Freedom from Religion in Israel: Civil Marriages and Cohabitation of Jews Enter the Rabbinical Courts
Zvi H. Triger
Striks School of Law, College of Management
July 9, 2012
Israel Studies Review, 2013
The only form of marriage that is recognized under Israeli law is religious marriage. Following the Supreme Court’s ruling in the landmark 1963 Funk Schlesinger case, Israeli authorities must register couples who marry abroad as married. Many couples who wish to avoid the religious monopoly on marriage and divorce choose this route. However, they are mistaken in thinking that they achieve freedom from religion by doing so.
In a 2006 landmark decision the Supreme Court held that the rabbinical court system has jurisdiction over the divorce of couples who marry civilly abroad. While they do not need to undergo a full get [religious divorce] procedure, the decision held that the rabbinical court has exclusive jurisdiction over the dissolution of civil marriages of Jews residing in Israel. The Court’s decision was based on halachic principles, and was pre-approved by a panel of the rabbinical court. However, rabbinical courts have nevertheless been insisting on performing a full get procedure even for civilly-married couples. This article analyzes this phenomenon, and speculates as to the reasons for and the direction of these developments.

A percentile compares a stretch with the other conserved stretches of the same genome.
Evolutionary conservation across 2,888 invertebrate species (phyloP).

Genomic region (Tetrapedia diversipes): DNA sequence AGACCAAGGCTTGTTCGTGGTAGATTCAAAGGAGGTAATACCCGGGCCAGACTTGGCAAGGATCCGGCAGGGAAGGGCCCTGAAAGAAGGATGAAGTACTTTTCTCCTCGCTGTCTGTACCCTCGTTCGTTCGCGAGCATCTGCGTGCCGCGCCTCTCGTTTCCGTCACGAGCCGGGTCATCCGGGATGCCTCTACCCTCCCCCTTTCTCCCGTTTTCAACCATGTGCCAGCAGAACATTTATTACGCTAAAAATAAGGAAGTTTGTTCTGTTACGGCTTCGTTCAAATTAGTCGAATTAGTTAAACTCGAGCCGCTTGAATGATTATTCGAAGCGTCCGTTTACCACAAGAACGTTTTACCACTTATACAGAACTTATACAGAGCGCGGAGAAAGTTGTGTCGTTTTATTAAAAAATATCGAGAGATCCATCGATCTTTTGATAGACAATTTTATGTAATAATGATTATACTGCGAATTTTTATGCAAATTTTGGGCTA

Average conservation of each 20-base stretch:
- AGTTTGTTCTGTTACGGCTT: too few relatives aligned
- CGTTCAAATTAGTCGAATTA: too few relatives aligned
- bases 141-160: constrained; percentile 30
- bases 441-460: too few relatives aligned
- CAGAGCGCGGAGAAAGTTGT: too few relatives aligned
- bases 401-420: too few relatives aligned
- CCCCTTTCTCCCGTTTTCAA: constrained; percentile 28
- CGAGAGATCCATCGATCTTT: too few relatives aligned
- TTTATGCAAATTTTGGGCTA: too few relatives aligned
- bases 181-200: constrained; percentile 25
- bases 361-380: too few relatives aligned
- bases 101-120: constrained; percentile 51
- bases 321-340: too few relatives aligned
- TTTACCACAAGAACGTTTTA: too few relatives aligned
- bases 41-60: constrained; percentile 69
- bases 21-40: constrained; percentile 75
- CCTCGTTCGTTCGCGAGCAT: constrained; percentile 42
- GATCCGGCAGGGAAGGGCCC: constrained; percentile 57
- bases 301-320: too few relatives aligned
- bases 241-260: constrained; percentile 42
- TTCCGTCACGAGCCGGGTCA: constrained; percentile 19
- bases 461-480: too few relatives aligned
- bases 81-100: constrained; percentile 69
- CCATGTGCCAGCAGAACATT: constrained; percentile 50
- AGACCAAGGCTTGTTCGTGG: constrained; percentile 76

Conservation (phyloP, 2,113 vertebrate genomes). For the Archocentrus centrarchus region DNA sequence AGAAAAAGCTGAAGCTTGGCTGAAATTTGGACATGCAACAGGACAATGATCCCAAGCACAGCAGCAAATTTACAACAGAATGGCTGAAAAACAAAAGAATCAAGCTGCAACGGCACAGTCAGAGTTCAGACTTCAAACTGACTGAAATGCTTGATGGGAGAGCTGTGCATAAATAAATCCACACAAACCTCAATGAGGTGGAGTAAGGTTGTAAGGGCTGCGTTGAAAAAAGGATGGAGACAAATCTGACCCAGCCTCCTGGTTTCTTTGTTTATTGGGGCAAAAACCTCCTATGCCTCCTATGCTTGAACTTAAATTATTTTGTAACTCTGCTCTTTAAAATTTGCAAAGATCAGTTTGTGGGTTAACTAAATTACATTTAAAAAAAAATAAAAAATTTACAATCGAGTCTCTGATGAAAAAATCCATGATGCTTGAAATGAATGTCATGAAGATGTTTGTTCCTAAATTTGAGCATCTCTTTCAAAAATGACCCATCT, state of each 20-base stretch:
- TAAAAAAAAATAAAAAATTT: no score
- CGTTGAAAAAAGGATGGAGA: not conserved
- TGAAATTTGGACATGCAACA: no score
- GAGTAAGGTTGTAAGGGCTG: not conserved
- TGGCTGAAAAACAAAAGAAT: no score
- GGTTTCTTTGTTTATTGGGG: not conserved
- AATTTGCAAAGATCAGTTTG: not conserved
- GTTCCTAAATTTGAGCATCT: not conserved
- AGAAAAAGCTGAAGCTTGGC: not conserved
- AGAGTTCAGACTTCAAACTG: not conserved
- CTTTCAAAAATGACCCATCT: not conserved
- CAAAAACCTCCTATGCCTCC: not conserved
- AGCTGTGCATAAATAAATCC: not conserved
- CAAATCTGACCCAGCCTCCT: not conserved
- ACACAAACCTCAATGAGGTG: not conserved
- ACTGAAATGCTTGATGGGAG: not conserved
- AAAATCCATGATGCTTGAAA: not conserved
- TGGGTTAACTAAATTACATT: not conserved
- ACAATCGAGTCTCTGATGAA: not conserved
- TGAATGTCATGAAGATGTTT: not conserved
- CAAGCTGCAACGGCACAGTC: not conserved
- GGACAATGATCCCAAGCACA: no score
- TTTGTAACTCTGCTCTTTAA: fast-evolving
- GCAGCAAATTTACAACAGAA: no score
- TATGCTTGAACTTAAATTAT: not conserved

Number of Pages in PDF File: 17
Keywords: family law, cohabitation, marriage, women, gender, feminism, Jewish law, Israel, Rabbinical Court, Supreme Court, divorce, Jewish divorce, religion, multiculturalism
Date posted: July 9, 2012 ; Last revised: October 22, 2012